Thanks for the hugs, Jazzlet, chigau, Ice swimmer, Giliell, kestrel. Mollie was a very good dog. We probably waited too long; arthritis had been slowly taking away her enjoyable activities for a while, but her playful, loving, protective spirit remained steady to the end even if her body didn’t always cooperate.

    Kestrel, thank you! I’m not usually much for resolutions but operation GOTFOOTH 3.0 (aka: get onamission the fuck out of the house, version three) absolutely needs to happen. The younger kids are all in high school, they and Spouse cannot be my primary outlet forever. It’s so scary! Making friends is hard! What if I don’t have anything to give and end up disappointing perfectly nice people! What if I’m too boring, or needy, or self absorbed? Aaaaaaa! <— midlife crisis of the anxious hermit, I'm sure everyone has an idea how that brain weasel goes.

  43. kestrel says

    @Onamission5: LOL, GOTFOOTH 3.0, I love it! Despite the brain weasel you will be fine. :-) I have faith! ;-)

    I just put together a case of my new line of jewelry, as I hope to show it to the gallery owner today. So far people have had a good reaction to it but also so far, no one has voted with their dollars, and that’s kinda what I need to see happen at some point. Well my hope is, that if I get to see the gallery owner today, that I’ll get some input on the pricing structure I’ve put together as well as the pieces themselves. And hopefully, whatever pricing structure I eventually arrive at, it will be sufficient that I won’t be slowly going broke producing the jewelry.

    In the snow news, the tractor got stuck in the snow (briefly) and the Partner decided maybe we should get chains for it. Do you know how much a set of chains for a tractor cost? Neither did I. Six. Hundred. Dollars. OK, we need to be very careful not to get the tractor stuck in the future, because we’re sure not going to be buying tractor chains right now. I would need to sell a ton of jewelry to pay for that!

  44. Onamission5 says

    Six hundred dollars? Mind, the last time I bought chains was like 20 years ago and they were for a hatchback, but those maybe cost thirty bucks. That’s a mind boggling amount of money for something that only needs light to moderate seasonal use. Yikes!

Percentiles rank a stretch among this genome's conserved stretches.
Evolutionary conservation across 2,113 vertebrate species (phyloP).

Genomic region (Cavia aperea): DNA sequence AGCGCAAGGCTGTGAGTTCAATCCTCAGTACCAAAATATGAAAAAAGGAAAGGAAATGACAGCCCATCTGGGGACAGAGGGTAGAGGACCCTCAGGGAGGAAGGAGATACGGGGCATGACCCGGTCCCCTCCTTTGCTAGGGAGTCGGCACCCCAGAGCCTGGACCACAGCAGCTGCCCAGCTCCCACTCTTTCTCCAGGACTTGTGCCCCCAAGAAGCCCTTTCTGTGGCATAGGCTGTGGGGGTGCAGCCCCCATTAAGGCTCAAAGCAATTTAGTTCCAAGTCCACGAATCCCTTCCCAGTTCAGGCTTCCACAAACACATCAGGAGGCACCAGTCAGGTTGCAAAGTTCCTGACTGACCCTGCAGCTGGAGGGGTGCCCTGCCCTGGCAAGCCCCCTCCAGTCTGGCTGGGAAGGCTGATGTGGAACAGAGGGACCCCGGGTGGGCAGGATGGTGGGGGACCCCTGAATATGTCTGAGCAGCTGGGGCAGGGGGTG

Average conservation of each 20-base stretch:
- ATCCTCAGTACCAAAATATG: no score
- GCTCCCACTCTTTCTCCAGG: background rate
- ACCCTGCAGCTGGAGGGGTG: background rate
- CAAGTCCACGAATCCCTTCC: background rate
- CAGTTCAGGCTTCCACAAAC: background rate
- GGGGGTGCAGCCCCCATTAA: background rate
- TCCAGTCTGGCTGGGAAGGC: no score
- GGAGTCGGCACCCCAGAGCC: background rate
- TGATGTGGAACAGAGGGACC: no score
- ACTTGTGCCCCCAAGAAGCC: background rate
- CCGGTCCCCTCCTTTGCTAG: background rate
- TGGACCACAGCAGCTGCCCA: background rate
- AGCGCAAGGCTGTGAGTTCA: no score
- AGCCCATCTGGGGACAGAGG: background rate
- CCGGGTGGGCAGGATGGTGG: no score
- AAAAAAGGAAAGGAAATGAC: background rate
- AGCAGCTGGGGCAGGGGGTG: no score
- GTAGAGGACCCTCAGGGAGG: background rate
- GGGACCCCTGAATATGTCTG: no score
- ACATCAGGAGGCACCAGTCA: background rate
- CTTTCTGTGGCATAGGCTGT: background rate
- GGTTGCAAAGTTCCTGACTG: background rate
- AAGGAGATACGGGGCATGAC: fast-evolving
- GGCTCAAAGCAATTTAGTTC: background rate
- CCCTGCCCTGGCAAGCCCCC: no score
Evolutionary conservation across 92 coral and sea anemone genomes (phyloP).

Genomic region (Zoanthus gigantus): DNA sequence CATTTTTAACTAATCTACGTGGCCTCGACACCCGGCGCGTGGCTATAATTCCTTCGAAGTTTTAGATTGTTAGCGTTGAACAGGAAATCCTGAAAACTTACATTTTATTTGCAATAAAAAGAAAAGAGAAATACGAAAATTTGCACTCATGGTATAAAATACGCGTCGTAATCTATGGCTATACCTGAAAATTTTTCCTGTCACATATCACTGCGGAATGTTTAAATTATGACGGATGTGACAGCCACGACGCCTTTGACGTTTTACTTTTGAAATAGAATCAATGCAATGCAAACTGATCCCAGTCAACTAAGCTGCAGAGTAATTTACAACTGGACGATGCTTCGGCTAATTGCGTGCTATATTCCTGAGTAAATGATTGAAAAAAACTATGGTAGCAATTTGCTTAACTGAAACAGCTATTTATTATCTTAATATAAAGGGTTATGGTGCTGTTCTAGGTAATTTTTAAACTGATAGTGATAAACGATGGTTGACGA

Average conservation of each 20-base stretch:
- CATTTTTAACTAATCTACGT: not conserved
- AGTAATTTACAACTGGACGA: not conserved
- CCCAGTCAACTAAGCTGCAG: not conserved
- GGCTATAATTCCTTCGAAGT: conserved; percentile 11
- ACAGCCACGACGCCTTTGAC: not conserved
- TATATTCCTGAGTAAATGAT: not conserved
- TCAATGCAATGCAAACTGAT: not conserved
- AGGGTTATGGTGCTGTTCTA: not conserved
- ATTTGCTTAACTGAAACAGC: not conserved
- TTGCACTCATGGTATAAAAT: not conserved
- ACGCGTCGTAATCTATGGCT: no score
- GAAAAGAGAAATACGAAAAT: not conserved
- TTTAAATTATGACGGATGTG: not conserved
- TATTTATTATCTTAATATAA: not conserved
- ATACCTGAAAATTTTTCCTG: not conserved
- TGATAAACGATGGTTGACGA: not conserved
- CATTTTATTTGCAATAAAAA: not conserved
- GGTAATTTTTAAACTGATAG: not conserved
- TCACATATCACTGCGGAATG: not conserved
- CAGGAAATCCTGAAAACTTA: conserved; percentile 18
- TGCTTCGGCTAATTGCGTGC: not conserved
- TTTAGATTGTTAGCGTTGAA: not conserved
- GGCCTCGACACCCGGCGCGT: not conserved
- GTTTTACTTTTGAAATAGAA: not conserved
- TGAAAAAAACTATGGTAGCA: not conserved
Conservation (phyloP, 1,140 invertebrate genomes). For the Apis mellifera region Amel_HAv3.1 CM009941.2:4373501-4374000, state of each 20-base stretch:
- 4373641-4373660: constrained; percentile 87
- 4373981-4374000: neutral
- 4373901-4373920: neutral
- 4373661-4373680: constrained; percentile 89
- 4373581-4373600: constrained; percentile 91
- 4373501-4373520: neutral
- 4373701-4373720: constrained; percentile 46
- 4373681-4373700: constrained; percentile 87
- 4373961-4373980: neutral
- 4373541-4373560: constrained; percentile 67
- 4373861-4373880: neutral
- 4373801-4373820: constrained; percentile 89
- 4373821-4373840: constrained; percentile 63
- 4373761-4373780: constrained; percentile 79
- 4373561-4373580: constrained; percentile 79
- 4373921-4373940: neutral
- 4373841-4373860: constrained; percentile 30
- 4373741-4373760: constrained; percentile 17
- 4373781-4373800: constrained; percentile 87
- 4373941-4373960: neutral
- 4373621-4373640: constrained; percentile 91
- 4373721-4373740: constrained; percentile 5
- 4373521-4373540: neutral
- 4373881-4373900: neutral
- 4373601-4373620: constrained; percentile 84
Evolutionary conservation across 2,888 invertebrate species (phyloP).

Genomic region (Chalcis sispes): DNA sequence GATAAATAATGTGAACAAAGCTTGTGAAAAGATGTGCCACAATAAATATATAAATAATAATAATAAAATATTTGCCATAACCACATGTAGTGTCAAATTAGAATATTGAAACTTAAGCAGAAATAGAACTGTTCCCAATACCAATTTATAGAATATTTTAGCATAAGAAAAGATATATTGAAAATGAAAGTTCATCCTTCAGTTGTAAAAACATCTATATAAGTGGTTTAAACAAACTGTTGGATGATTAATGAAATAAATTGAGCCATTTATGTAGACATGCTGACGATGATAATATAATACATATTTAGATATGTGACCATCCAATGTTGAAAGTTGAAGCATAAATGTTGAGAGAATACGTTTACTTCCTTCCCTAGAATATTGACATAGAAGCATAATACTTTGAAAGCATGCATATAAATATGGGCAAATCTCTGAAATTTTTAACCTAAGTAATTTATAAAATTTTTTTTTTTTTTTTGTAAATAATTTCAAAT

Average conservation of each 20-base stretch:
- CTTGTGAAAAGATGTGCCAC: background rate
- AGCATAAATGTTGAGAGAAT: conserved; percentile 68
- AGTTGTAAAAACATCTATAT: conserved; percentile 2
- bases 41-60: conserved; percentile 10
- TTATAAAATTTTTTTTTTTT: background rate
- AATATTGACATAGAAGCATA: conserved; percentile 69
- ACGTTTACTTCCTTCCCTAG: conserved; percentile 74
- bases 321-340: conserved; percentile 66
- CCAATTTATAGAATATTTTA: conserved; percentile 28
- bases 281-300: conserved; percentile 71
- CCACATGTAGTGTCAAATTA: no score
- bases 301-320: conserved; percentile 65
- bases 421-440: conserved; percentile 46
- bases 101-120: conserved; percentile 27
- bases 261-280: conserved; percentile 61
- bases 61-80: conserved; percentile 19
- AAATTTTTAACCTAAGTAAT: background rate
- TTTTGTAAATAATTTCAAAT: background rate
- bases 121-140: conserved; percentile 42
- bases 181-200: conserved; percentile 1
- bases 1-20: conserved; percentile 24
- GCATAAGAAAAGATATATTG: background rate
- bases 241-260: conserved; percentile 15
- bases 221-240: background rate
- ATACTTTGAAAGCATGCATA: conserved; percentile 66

45. Jazzlet says

    It is horrid having to decide when, there is no perfectly right time, but if her spirit was still playful, loving and protective you did not wait too long. Have more *hugs*.
    Making friends is hard, I have none locally except my SiL. The one I did make locally moved to Denmark! And yes I know just how that brain weasel goes :-(

    Fingers crossed for jewellery sales at a good price.
    I did know tractor could get stuck, I didn’t know you could get chains for tractor tyres, but it doesn’t surprise me they cost that much.


    Would any of you like a large (in German Shepherd terms) black boy who will. not. stop. barking today for no obvious reason? Good ratter. Which actually may be the problem, I think we have rats in the walls again. We have cavity walls, and our first autumn/winter here we had rats in the cavity wall behind the radiator in the dining room, no doubt a very cosy place for them, and I wouldn’t have minded, but I could hear them scrabbling, so could the dogs and it drove them nuts. We put bait down (sorry Caine) in the little half height cellar where most of the holes to the cavity seemed to be until it was no longer taken, then blocked every access we could find and the problem didn’t reoccur, until now some seven years later when their descendants are back. There are plenty of good nesting places in the garden and we don’t mind them there, but do mind them in the walls of the house.

    Thorn is giving me The Eye, she is not pleased that I have put the hibiscrub on and am leaving it for a couple of minutes. She is even less pleased that I have taken a photograph of her in that state.

  46. says

    Any concrete plans yet? And I’m pretty sure you have a lot to give, but remember, it’s also OK to take.

    Good luck with the jewellery. Any chances that we’ll see pics?

  47. says

    @Onamission5 I know how you feel and you have my sympathies. Our doggie passed away three years ago and we still miss him. I also know how the brain weasel goes, oh yes.

    @kestrel, fingers crossed for your jewelry, lets hope it sells well. Also I would too like to see pics, if you do not mind.

  48. voyager says

    I’m so sorry you have lost your beloved Molllie. I know how deep that sadness is. We lost our fierce girl Lucy under almost identical circumstances last year. You have my deepest sympathy.

  49. Ice Swimmer says

    kestrel @ 54

    I’m wishing you the best with the new line of jewelry.

    I remember that Grandpa had snow chains for his old Massey-Ferguson and he used them for winter tasks such as snow plowing, skidding logs to the roadside when logging (thinning the forest to get better yield of high-grade timber, winter is the prime time for logging here, snow protects the ground and roots, also farmers have more time for this kind of work and some places are only accessible by vehicle only when the ground is frozen) and hauling hay and AIV silage to the barn.

  50. voyager says

    Good Luck with the new line. The work you’ve shared with us is gorgeous so I’m confident your new jewelery will be appealing.
    Also, $600 for tractor chains took my breath away for a second.